home deduction

The Home Office Deduction: What You Need to Know

The home office deduction is likely the most misunderstood deduction facing small business owners and freelancers working from home.

The good news is that changes in the tax law in recent years due to the advent of freelancers and home-based businesses have made it easier than ever to claim this deduction. With over 50% of small businesses being home-based according to the SBA, this has now become a popular deduction for many business owners.

According to the IRS, there are two types of home office deductions to choose from: simplified or itemized. Each has its advantages and disadvantages, so make sure to consult a professional CPA to best determine your needs.

Simplified Deduction

The Simplified option for home office deductions reduces the amount of record keeping by prescribing a flat rate per square footage. Currently this rate is $5/square foot with a maximum of 300 square feet.

Itemized Deduction

Itemized deductions demand more work on the bookkeeping side, but have the potential for greater deductions. In this case, all deductions are based on the percentage of your home which is set aside as office space and can include such things as mortgage interest, repairs, insurance, and other expenses.

Regardless of which method you choose, you must qualify for the deduction based on exclusive and frequent use and your home office serving as your principal place of business.

Exclusive Use Test

The biggest roadblock for anyone claiming this deduction is the Exclusive Use test, which states that the area being deducted should be dedicated solely for business purposes at all times. Basically, you must use the office space solely for business and for no other reason. So if your home office is basically your dining room and is used as such for dinnertime, then this area no longer qualifies as a deductible expense.

The exclusive use does not apply to businesses such as home-based child care or which use parts of the home as storage for inventory.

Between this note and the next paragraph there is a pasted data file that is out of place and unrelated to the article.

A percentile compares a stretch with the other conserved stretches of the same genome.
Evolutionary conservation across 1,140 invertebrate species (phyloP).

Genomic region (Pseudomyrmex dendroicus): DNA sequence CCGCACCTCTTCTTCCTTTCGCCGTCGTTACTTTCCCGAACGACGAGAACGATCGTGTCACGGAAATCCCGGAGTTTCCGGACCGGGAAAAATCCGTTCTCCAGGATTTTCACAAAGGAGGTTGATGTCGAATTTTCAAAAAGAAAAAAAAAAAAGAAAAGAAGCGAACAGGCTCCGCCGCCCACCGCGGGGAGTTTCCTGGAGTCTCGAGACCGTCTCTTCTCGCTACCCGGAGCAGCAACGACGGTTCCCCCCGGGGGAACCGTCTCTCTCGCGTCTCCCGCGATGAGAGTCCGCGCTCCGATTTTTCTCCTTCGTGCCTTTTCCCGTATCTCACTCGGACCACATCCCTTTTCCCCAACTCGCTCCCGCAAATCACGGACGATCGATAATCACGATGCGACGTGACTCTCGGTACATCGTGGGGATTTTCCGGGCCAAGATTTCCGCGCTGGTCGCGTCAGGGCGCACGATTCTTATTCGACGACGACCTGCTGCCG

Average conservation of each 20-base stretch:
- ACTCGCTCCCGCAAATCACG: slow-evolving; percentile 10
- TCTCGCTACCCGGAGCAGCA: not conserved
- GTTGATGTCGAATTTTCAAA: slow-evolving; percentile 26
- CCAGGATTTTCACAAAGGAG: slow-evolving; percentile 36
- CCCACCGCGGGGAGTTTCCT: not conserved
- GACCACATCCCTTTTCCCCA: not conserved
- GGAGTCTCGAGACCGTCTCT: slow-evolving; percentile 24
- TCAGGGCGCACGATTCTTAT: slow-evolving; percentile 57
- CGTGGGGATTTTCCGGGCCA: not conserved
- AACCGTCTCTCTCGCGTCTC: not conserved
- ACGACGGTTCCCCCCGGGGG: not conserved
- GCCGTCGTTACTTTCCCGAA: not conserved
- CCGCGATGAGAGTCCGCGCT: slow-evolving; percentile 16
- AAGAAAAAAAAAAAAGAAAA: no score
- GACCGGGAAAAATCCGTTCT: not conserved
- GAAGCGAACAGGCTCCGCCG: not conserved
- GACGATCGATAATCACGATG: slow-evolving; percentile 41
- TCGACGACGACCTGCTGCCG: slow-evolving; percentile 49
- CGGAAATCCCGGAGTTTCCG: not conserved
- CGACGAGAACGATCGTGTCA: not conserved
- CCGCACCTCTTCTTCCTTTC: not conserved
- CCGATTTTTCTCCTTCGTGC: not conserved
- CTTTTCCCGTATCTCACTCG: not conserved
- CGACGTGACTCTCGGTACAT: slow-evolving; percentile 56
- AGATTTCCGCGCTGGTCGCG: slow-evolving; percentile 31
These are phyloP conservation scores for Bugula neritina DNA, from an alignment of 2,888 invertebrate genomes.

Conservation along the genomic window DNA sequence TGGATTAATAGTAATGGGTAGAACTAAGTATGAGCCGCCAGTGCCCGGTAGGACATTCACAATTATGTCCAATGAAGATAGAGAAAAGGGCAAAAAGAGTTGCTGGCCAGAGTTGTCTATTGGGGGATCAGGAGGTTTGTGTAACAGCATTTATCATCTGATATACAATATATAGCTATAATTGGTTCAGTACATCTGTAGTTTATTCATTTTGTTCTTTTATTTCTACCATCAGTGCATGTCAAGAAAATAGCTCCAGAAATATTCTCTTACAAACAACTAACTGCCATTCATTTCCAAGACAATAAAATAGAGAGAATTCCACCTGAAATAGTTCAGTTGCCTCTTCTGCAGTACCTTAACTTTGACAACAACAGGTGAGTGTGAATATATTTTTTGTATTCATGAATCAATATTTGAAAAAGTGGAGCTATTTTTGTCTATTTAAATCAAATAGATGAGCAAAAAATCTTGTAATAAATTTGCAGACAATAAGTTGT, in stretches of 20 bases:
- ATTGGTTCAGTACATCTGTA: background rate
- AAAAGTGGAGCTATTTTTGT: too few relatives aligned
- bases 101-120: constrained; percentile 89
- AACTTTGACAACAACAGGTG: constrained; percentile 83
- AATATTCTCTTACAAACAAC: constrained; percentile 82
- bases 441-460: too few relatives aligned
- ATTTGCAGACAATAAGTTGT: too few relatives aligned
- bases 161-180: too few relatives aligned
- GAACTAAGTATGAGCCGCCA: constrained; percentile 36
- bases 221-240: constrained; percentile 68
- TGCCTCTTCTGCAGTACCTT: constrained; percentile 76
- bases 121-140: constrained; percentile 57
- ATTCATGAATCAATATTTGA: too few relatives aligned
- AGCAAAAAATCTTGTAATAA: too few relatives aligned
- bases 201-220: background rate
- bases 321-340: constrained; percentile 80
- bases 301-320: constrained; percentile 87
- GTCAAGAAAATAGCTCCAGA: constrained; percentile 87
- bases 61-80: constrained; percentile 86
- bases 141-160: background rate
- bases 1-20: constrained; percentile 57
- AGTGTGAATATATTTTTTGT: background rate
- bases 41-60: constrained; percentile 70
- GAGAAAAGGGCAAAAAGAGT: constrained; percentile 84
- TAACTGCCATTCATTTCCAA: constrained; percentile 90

Frequent Use Test

A second thing that must be shown is that the home office is a necessary part of your business and is used frequently. If it is only used sporadically, then it does not meet the requirement for the deduction. Unfortunately, there is no clear guideline as to what constitutes frequent use, so this is handled on a case by case basis if the IRS questions it.

Principal Place of Business Test

The final test for whether or not you qualify for the home office deduction is ensuring that your home office is indeed your principal place of business. It must serve as the sole location of your business, or a primary place to meet with clients and perform administrative duties. If you have a retail store or rent an office space outside the home, then even if you occasionally work from home you are disqualified for the deduction.

While deducting a home office can save small businesses on taxes, there is one caveat. Thankfully, this applies only to those homeowners who are planning on selling their home. In some cases, selling your home may trigger higher capital gains taxes.

Small business owners should take advantage of every opportunity to save on taxes. Freelancers and home-based business owners will find this a worthwhile deduction, but should avoid any potential issues by ensuring that the home office is used exclusively for business purposes and that it the principal place of business.

Want to take some of the stress out of tax planning? Please contact Fusion CPA today to ensure you can claim every deduction which applies to your business.


This blog article is not intended to be the rendering of legal, accounting, tax advice or other professional services. Articles are based on current or proposed tax rules at the time they are written and older posts are not updated for tax rule changes. We expressly disclaim all liability in regard to actions taken or not taken based on the contents of this blog as well as the use or interpretation of this information. Information provided in this website is not all inclusive and such information should not be relied upon as being all inclusive.